Top News

The case against fracking: Process more of a bust than a boom for Nova Scotia

Michael Bradfield and Gerard Lucyshyn listen to Kelly Deveau.
Michael Bradfield and Gerard Lucyshyn listen to Kelly Deveau. - Dave Mathieson

Fracking — what are the risks for Nova Scotians?

The renewed interest in fracking raises the trade-off between jobs and the health of people and of the environment.

We need rewarding, safe, and satisfying jobs but at what risk to our own or others’ well-being or to the environment which sustains life?

Fracking is an ineffective way to create jobs. It is capital intensive; fracking uses a lot of expensive, complex equipment relative to the jobs created. This complexity means machinery and experienced workers will be imported from other regions and countries. Just because a Nova Scotian works in the tarsands does not mean they can get a fracking job here. Moreover, fracking puts existing industries, including farming and tourism, at risk. In addition, the workers move around the region as the stage of production goes from exploration to development to operation to decommissioning. Fracking is a prime example of the boom/bust economy, creating an economic roller-coaster for the local people.

READ MORE:

Fracking fissures not broken at Pugwash debate

• The case for fracking: Delays in decision costing Nova Scotians millions

VIBERT: To frack or not to frack?

The Nova Scotia “Atlas” of natural gas reserves speculates that fracking might significantly boost the province’s revenues through royalties, and indirectly as those new jobs lead to increased incomes and spending, increasing both income and sales tax revenues.

The Atlas’ royalty estimates assume there will be no royalty ‘holidays’ or other concessions, yet in Nova Scotia each lease has a two-year holiday (two years of production without paying royalties). As fracking wells produce more than 85 per cent of their output in their first year, very little of the production will be subject to royalties. And those imported workers send much of their income back home to their families.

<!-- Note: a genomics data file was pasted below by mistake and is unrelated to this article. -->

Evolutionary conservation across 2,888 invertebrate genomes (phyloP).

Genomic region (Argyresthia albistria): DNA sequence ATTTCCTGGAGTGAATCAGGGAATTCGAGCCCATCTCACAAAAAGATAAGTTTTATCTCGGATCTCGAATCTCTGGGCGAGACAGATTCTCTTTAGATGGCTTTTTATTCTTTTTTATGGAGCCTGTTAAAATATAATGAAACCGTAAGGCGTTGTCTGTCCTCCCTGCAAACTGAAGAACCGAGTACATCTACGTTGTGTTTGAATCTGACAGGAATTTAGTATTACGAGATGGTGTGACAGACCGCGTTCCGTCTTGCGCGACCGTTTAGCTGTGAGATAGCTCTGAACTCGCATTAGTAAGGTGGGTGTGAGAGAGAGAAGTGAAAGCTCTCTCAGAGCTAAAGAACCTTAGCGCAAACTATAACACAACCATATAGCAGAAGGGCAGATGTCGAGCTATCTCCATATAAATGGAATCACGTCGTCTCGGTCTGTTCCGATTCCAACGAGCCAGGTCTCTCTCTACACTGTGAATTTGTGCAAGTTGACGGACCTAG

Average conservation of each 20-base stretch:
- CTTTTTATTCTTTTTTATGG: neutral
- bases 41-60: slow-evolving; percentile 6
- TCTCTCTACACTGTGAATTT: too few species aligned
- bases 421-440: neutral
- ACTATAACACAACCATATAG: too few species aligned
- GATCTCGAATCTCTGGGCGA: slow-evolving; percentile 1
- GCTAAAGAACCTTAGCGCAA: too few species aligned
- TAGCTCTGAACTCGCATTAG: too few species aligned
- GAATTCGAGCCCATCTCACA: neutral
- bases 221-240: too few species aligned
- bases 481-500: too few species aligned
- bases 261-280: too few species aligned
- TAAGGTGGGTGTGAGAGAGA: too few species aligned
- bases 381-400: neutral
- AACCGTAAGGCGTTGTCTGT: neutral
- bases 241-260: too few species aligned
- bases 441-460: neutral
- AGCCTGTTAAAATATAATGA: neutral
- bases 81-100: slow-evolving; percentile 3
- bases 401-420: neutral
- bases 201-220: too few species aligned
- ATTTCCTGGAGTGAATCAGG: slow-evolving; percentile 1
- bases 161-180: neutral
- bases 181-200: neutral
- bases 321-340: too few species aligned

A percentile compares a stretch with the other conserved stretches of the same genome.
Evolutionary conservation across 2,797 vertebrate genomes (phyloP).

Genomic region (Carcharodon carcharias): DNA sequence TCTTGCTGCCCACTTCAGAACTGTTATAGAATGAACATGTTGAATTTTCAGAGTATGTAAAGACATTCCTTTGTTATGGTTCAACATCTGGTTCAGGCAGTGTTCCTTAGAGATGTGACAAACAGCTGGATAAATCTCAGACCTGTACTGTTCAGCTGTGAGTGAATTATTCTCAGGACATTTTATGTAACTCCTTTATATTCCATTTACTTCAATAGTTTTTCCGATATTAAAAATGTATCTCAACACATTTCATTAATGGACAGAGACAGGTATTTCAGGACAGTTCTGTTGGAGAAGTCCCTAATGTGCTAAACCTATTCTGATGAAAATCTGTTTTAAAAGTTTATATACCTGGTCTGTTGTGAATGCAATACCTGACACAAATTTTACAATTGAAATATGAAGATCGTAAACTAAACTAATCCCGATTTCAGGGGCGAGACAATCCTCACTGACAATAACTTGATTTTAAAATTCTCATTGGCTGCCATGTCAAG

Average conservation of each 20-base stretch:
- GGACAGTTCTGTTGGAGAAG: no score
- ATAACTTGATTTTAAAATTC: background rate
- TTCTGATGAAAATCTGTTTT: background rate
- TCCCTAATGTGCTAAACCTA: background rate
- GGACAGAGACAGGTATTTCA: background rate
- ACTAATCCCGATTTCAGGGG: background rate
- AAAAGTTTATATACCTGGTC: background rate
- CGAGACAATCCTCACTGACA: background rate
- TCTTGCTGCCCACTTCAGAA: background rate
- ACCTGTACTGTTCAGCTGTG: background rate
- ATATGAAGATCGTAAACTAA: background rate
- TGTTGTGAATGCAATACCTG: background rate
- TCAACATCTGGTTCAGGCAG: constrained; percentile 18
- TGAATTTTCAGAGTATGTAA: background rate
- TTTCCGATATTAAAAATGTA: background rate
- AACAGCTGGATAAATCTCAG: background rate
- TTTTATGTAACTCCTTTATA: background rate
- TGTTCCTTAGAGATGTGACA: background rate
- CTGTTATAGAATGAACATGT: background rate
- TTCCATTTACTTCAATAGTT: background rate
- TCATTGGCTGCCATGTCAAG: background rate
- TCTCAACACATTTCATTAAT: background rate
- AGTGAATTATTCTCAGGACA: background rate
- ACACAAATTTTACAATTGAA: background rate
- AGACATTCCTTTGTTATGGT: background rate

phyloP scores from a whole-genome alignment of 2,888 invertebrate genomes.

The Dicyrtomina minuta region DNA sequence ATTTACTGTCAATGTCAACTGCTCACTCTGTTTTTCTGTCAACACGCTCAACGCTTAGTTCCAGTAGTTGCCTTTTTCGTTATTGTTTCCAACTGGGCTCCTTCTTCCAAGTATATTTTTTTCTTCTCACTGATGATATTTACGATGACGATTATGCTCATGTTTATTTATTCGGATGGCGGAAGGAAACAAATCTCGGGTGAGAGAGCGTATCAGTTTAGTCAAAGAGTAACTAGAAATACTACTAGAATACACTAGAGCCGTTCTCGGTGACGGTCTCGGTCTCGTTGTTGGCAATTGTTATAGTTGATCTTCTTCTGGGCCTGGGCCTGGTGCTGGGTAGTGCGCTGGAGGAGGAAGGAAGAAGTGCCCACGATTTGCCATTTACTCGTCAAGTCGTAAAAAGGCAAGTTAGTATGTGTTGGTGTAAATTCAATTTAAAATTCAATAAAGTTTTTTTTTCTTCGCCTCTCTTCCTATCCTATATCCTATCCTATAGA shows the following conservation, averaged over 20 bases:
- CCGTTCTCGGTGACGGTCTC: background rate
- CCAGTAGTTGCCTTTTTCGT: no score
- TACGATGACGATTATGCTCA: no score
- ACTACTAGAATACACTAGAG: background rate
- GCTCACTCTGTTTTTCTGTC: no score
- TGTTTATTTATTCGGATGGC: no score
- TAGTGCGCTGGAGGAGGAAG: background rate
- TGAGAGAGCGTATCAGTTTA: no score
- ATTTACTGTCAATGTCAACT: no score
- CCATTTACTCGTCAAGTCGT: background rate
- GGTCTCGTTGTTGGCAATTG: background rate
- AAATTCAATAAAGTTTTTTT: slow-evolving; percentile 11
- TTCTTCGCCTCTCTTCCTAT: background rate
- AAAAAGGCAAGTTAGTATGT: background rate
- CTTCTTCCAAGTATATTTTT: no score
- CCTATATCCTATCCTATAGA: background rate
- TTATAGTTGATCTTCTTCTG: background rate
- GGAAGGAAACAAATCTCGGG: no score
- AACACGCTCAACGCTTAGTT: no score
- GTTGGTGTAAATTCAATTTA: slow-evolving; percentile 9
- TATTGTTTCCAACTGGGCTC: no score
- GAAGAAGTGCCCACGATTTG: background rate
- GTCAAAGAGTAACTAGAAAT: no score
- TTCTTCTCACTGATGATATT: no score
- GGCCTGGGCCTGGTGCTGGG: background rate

We must also consider the costs imposed by fracking.

Municipalities face a major challenge improving and maintaining their roads to handle the heavy trucks making literally hundreds of trips per day, hauling water and chemicals to well sites and toxic wastewater back out. Unsolved is the problem of treating that waste water. Accidents cause spills at the site and along the roads, and other environmental damage. In addition, a significant increase in workers will put pressure on local services for health, schools, accommodations, etc.

There are also significant costs to the province. Before any fracking occurs, the provincial government must develop a regulatory regime and gather baseline data on water and air quality and on social conditions, such as unemployment and wage levels, to be able to assess the impacts of fracking on the community and the environment. There are ongoing costs for monitoring and litigation to enforce the regulations and to deal with leaking wellheads long after their owners disappear.

As happens in other jurisdictions, fracking companies may demand subsidies and concessions from local and provincial governments, especially now with low natural gas prices and decreased demand.

We must also take a broader perspective in terms of greenhouse gases. Methane is 85 times more damaging than carbon dioxide. The increased leakage of fracked gas, from well-head to distribution to the consumer, is already causing alarm as it adds to greenhouse gases.

How much are Nova Scotians willing to risk to gain the limited benefits of fracking?

Michael Bradfield is a retired Dalhousie University economics professor.

Recent Stories